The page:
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CIA Must Learn the Lesson of Playing Politics

The Senate Select Committee on Intelligence’s CIA “torture report” is a symbol of partisan venality. The old adage garbage-in, garbage-out holds true. One former CIA general counsel says the intelligence committee never asked him to testify and therefore did not consider his input, which countered Feinstein’s pre-ordained conclusions. Many former CIA directors dispute the report’s conclusions, and argue that “enhanced interrogation” did indeed lead to actionable intelligence which prevented terror attacks. Certainly, there is a tendency among bureaucrats to circle the wagon and protect the organization to which they have dedicated their life and from which they get their salaries, but that doesn’t mean that they also don’t truly believe what they argue or that they also don’t have very good evidence upon which to make their arguments. Outgoing Senate Select Committee on Intelligence Chairwoman Dianne Feinstein seems less motivated by principle than by personal vendetta. And the collateral damage she causes, well, she appears to be fine with it.

But while it seems clear that the Senate Select Committee on Intelligence is sullying its reputation by being so overtly partisan and playing out personal grudges against the intelligence community, the CIA must also learn that when it plays politics, it opens a Pandora’s Box and ultimately will get burned. It is ironic—but also a good thing—that so many former Bush administration officials are standing up for the CIA.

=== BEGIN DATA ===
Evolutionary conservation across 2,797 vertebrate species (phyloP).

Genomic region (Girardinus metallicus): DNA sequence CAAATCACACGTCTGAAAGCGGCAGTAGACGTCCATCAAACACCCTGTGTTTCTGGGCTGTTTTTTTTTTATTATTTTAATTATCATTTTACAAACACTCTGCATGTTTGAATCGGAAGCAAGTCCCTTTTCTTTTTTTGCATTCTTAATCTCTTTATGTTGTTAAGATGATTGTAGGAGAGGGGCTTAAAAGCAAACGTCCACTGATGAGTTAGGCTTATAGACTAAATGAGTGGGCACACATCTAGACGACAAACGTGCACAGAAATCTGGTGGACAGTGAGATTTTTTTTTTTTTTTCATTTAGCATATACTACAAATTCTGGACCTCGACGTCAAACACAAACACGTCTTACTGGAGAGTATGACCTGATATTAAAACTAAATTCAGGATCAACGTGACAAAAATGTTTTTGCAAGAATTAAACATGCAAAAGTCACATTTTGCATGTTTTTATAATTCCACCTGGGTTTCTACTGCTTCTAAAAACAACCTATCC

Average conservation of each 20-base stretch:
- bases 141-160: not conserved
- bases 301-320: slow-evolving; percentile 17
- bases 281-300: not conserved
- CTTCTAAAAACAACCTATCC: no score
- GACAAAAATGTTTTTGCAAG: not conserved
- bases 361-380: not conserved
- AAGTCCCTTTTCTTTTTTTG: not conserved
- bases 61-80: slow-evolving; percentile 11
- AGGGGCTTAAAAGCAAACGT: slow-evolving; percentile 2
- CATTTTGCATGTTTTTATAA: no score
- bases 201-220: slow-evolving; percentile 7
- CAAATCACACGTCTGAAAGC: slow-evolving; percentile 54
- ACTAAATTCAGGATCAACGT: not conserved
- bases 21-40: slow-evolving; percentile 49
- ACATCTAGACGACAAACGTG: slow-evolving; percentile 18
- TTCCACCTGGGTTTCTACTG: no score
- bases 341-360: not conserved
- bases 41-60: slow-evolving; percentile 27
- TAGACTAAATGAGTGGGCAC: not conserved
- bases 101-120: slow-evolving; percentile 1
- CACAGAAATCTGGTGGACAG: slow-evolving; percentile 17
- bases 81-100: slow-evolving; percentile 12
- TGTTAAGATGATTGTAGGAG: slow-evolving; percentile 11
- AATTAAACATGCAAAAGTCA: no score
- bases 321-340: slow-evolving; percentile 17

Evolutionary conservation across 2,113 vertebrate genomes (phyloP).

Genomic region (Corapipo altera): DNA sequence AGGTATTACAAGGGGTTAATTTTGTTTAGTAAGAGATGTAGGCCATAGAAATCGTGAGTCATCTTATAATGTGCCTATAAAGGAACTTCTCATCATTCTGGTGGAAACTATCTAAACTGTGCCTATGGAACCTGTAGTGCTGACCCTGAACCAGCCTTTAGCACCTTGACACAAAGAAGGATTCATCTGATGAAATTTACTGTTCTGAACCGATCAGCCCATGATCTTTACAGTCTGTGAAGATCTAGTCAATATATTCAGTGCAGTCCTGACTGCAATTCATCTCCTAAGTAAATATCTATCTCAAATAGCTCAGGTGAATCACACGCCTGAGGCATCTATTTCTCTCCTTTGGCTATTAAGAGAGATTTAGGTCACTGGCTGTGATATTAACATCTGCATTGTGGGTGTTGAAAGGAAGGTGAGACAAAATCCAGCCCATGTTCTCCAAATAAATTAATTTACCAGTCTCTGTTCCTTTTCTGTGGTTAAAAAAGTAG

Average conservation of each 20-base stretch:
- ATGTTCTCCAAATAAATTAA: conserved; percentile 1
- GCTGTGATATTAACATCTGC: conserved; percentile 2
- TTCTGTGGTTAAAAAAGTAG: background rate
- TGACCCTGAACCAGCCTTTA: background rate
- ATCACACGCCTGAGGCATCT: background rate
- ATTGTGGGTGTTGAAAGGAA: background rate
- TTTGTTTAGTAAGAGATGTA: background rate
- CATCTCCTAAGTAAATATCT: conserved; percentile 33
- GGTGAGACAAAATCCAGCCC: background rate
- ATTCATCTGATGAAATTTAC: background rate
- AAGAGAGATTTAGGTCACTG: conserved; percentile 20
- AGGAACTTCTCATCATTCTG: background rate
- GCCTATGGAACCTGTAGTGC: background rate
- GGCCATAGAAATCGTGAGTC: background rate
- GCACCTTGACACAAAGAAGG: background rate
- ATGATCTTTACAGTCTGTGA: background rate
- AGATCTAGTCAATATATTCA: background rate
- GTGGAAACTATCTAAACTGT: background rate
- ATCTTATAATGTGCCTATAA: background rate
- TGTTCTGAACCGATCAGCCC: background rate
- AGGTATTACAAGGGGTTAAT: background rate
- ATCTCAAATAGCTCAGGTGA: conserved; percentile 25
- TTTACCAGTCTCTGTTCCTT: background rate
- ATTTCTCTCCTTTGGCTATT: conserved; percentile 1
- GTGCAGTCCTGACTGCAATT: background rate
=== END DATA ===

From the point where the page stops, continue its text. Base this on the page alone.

Many might harbor personal grievance because they were targets of malicious and politically-motivated CIA leaks. In November 2005, W. Patrick Lang, former Defense Intelligence Officer for the Middle East, South Asia, and counter-terrorism, told the American Prospect of some CIA analysts’ efforts to hurt the White House prior to the 2004 presidential election. “Of course they were leaking,” he said. “They told me about it at the time. They thought it was funny. They’d say things like, ‘This last thing that came out, surely people will pay attention to that. They won’t re-elect this man [President Bush]’.”

As I chronicle in my recent book, that’s just one example of many: CIA interference in policy and politics dates back to the Johnson administration at least, and was a constant problem during the Cold War under both Democratic and Republican administrations. Intelligence officials leaking to affect policy should have been exposed and fired. Frequent and unplugged leaks may win the CIA analysts short-term policy battles, but such illegalities hemorrhage long-term trust and ultimately come back to bite the agency in a way that undermines both it and the American national security which it seeks to preserve. As the old adage goes, “You can’t be a little bit pregnant.” The CIA can’t dabble in politics a little bit and expect not to be burned. While Feinstein is treating the CIA unfairly—and breeding distrust that will continue for years in the process—it is long past time for the CIA to recognize that it is not always the victim, but often a full participant in unnecessary political games.



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